When you become a parent it’s no secret that life changes. However, your marriage does too. But with forewarning and hard work you can keep your marriage happy and healthy.
Two Becomes Three
Becoming a parent is an amazing life event. But it’s also tough.
Early motherhood for me was from far rosy. My eldest cried incessantly.
The golden hours for tears were the evenings. For hours. Holding him in a particular position temporarily helped. My husband and I took turns to rest our arms, but we couldn’t escape the ear piercing discontentment of our highly sensitive baby that had been suddenly launched into a world that was too loud, too bright and too busy.
There were sleepless nights.
Pressure of work for my husband. Business travel.
It was a tough time for us both.
The Needs of a Highly Sensitive Child
Our eldest starting pre-school was a drama. For those two mornings a week my first born made it clear he wasn’t enamoured by school. He screamed and kicked at drop off. Emotions ran high for both my son and me.
And then he had to adapt to the arrival of his little brother. His baby brother cried lots too. For even longer periods. His crying bouts started in the afternoon and continued long into the evening. Every day. For months.
By the time my husband came home I was frazzled. My bucket was overflowing and he was forced to hit the ground running when he walked through our front door.
There just was no time or energy for ‘us’. For our marriage.
Preschool turned into junior school for my eldest. The drama grew. He hated school. He wasn’t understood. We were bombarded by school meetings and a host of external parties trying to navigate a path through for him.
Less than a year later our youngest was born. He spent his days crying too. And nights. All night long. We were physically broken. Mentally shattered. I ended up back in hospital from sheer exhaustion.
Threats to Your Marriage
The children were our priority. Our parenting was child centric to say the least. Parenting ended up like running a business.
“Parents often become more distant and businesslike with each other as they attend to the details of parenting.” FORTUNE: Decades of Studies Show What Happens to Marriages After Having Kids
We parented without family close by to support us. Without the understanding around us of how it is to raise highly sensitive children.
Babysitters were out of the question in the early years. Sleepovers were a no-go.
Social isolation is crippling.
Our children were never asleep when they should have been. Our children wandered around in tears at night. For years there was always a child between my husband and I, wherever we were.
We were never alone. We stopped seeing it as an issue. It was a fact of our life.
The lack of time as a couple is a big threat to a marriage.
Head deep in school issues, time issues, family issues and work issues we stepped into a long phase of crisis management.
Stress can spiral and splinter a marriage in no time.
At some point we stopped talking about anything other than the day to day issues that needed solving. Evenings became earmarked by slumping in front of the television in exhaustion. Communication faltered.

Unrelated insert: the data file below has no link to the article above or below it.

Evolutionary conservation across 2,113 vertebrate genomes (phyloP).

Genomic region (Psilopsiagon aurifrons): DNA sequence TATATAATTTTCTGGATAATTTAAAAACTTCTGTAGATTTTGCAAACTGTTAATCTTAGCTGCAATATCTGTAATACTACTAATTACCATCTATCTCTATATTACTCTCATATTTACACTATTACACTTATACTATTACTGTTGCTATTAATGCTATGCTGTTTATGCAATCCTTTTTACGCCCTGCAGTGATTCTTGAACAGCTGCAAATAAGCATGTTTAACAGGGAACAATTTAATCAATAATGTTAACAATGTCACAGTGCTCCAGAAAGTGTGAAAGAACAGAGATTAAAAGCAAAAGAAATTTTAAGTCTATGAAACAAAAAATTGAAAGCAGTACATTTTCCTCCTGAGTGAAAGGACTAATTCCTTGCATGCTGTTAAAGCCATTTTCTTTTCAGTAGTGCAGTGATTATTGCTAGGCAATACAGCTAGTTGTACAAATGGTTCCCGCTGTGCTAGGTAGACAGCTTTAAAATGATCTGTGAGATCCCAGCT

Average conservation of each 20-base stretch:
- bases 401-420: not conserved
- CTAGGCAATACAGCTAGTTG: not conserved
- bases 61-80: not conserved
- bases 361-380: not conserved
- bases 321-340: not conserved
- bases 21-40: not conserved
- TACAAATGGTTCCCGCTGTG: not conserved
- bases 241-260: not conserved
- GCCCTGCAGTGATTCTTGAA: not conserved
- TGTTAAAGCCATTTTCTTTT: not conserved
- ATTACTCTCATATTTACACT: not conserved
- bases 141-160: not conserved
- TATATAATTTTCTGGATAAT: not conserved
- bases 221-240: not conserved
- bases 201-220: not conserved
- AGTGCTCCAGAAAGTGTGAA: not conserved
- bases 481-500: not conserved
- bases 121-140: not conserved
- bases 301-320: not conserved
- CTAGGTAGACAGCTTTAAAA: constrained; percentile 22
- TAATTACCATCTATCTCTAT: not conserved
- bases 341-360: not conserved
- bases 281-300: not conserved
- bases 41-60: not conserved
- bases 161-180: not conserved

Lack of communication is deadly for marriages.
Invest in Your Marriage
With hindsight my husband and I can easily see the traps we fell into. We can easily highlight the mistakes we made. We’ve reached the lowest point of our marriage (we hope) and we will always live with the consequences of neglecting our relationship.
Here’s how you avoid the same mistakes in your marriage:
- Know that a marriage needs work. Every day. Every single day.
- Keep talking. Not about the kids but about you. How do you feel? What are your expectations and hopes? Are you feeling resentful about the responsibilities that have fallen on your shoulders? What makes your heart soar? Share it. Address it.
- Make sure you regularly have time alone together.
- Keep it intimate. The little physical touches, the hugs and the kisses are important.
- Remember with every conflict that you are on the same side. It’s you two against the world, not against each other.
- Do something kind every day for your spouse – it could be as small and effortless as making a coffee, or rubbing those aching feet. Make each other smile. Think of each others happiness.
- Find a marriage counsellor if you are floundering. Get external help.
- Trust your instincts. If it feels like something is affecting your marriage act on it. The ostrich approach to marriage problems is not an effective one.
- Do things together that you used to do before you became parents.
- If you suspect depression get help. Depression cannot be ‘fixed’, it needs professional attention. (Read Reasons to Stay Alive by Matt Haig – he tells it much better than me (UK Version here)).
- Make sure you have a hobby or activity of your own.
- Lean on those around you to help you parent. Get support wherever you can.
- If there are differences in your parenting styles talk it out. Seek advice from a professional; take parenting classes.
- Work as a team.
Of course it’s better to avoid the damage in the first place but don’t lose hope; a damaged marriage can recover with hard work.
Remember too that there are children watching and learning about relationships from you both. Make your marriage a positive example.
Take care of your own needs. Take care of each others needs. Parent together. Don’t trade in being lovers for being parents. Make the roles compatible. Somehow. Anyhow.
Becoming parents will inevitably impact your marriage, but with continual work on your relationship it doesn’t have to be a detrimental one.
The Four Horsemen: The Gottman Institute